It is funny to see the AFL putting out such a report. They say the corporations can pay more, yet they say at the same time, that they will not make a fight to help the workers get it. John Frey called in the Navy to help him break a strike where workers were trying to get some of this money that the AFL says is available for them. You can’t get higher wages from the war industries simply by publishing some figures to show how much money they make. It is correct to publish the figures and establish the facts. After this, however, it is necessary to make demands on the corporations. If the demands are not granted the only sensible thing is to strike and throw the biggest possible picket line around the plant. And the picket line should not be delayed waiting for the “Mediation” Board. The grievance of the workers is against the boss; they don’t work for the Mediation Board. If this board of business men and simple minded labor leaders wants to help, all right: but they should not be permitted to obstruct and retard the fight for higher wages.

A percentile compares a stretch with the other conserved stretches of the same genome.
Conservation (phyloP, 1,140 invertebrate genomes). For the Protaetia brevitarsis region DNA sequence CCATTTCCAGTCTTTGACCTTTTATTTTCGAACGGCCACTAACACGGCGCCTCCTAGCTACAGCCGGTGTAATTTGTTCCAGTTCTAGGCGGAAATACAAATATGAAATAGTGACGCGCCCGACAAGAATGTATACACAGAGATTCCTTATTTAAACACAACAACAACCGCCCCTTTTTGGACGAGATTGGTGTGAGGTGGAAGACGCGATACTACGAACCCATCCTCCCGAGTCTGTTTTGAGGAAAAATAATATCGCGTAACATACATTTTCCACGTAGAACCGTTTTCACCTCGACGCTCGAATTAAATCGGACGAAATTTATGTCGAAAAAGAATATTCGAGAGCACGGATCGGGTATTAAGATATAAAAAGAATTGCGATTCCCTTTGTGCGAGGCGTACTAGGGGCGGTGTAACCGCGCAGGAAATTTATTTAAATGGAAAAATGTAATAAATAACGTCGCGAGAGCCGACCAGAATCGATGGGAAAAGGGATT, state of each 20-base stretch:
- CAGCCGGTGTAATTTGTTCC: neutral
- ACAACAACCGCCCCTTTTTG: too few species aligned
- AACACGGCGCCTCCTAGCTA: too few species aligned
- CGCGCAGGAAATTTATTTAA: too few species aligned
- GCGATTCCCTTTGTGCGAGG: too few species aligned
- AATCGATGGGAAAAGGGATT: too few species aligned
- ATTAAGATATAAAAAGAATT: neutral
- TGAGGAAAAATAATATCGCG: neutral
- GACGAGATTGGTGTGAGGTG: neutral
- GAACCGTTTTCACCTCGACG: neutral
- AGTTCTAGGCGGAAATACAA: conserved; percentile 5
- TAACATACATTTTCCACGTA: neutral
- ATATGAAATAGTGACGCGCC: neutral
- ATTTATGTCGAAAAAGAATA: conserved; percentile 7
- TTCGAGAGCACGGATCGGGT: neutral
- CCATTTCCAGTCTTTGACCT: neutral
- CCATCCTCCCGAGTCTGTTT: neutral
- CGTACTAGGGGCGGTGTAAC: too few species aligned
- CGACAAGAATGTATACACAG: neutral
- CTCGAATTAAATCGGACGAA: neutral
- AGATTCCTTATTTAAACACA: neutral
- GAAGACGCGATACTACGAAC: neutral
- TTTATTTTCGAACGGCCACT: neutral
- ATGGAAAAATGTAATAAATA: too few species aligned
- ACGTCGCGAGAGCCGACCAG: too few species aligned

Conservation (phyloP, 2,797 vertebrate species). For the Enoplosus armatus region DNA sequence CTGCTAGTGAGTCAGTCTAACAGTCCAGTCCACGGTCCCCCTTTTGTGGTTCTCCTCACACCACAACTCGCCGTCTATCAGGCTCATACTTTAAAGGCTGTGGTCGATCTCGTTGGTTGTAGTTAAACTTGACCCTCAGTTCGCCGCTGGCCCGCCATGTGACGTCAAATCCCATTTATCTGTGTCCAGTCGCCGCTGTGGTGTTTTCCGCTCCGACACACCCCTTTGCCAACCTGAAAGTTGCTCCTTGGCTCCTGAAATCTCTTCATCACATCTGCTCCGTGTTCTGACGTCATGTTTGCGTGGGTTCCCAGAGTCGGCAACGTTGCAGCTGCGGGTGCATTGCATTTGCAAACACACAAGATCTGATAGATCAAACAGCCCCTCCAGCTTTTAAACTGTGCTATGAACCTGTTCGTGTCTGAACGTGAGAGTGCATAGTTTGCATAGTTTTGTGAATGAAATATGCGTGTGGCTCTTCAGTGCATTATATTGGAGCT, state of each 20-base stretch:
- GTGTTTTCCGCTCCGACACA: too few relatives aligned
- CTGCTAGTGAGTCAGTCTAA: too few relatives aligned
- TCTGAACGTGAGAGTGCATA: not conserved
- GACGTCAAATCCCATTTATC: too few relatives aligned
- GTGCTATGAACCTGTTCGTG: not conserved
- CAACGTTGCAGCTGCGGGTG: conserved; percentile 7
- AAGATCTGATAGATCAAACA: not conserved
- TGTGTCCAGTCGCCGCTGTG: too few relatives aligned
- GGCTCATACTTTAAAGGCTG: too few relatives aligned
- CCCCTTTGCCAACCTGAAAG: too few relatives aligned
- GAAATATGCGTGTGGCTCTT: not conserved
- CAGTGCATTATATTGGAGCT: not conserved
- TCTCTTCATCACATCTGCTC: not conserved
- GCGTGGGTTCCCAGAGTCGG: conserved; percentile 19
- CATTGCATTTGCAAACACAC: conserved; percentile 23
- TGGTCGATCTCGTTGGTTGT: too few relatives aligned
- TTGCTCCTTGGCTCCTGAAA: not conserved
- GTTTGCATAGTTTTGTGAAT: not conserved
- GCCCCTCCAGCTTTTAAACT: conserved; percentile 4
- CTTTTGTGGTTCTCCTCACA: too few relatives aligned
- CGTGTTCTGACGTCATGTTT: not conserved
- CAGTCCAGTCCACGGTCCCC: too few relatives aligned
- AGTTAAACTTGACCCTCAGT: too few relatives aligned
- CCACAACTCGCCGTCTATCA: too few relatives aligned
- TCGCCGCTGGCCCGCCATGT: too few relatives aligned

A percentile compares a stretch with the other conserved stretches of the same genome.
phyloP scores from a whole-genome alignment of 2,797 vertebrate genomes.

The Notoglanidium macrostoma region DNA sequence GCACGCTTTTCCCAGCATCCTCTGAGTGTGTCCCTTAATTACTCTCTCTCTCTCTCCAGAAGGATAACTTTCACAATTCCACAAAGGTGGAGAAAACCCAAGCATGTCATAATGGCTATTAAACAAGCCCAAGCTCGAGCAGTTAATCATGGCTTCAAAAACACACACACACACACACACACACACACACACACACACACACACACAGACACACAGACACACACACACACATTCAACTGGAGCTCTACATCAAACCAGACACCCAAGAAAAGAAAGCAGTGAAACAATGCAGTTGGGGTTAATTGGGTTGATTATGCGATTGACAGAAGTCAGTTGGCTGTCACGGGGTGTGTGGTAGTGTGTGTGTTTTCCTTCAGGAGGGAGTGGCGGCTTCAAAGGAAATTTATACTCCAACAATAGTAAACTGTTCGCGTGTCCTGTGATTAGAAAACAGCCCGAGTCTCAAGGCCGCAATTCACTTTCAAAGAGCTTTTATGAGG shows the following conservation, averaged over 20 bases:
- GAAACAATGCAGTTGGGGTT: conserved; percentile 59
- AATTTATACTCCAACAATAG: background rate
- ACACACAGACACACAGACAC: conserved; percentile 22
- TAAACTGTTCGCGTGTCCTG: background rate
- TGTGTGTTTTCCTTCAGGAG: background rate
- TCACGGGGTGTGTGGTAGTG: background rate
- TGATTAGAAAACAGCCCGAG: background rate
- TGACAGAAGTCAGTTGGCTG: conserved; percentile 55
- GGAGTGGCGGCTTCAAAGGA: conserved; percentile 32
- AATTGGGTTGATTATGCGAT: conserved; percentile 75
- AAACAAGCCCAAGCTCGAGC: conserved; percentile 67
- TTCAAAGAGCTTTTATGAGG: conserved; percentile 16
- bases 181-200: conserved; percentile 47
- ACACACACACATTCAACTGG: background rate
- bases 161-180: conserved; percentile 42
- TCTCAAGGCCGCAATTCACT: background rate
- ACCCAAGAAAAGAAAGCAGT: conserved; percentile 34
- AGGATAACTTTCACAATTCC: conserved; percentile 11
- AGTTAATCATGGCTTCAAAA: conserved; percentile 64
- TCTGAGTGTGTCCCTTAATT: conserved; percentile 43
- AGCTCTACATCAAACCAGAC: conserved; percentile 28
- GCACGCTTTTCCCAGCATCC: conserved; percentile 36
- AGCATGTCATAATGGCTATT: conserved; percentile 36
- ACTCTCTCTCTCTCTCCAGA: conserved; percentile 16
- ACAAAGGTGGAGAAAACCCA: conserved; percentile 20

At the convention of the National Maritime Union in Cleveland, one of the delegates presented a resolution calling for an outside trial board to investigate charges that the union president, Joseph Curran, is a communist. The resolution was rejected with only two dissenting votes.
This resolution should have been rejected. We don’t know what were the reasons that the delegates voted against the resolution, but we can give sound reasons against accepting such a proposal. In the first place, a trade union should not reject and expel members for political belief and affiliation. Trade unions must be open on equal terms to all workers irrespective of the political party to which they belong. Not only this, but the unions must disregard race, color, creed, sex and nationality. Membership in the trade unions must not be denied to aliens. The only aliens that the working class must exclude from its organizations are members of the boss class; never workers for the reason that they are not citizens.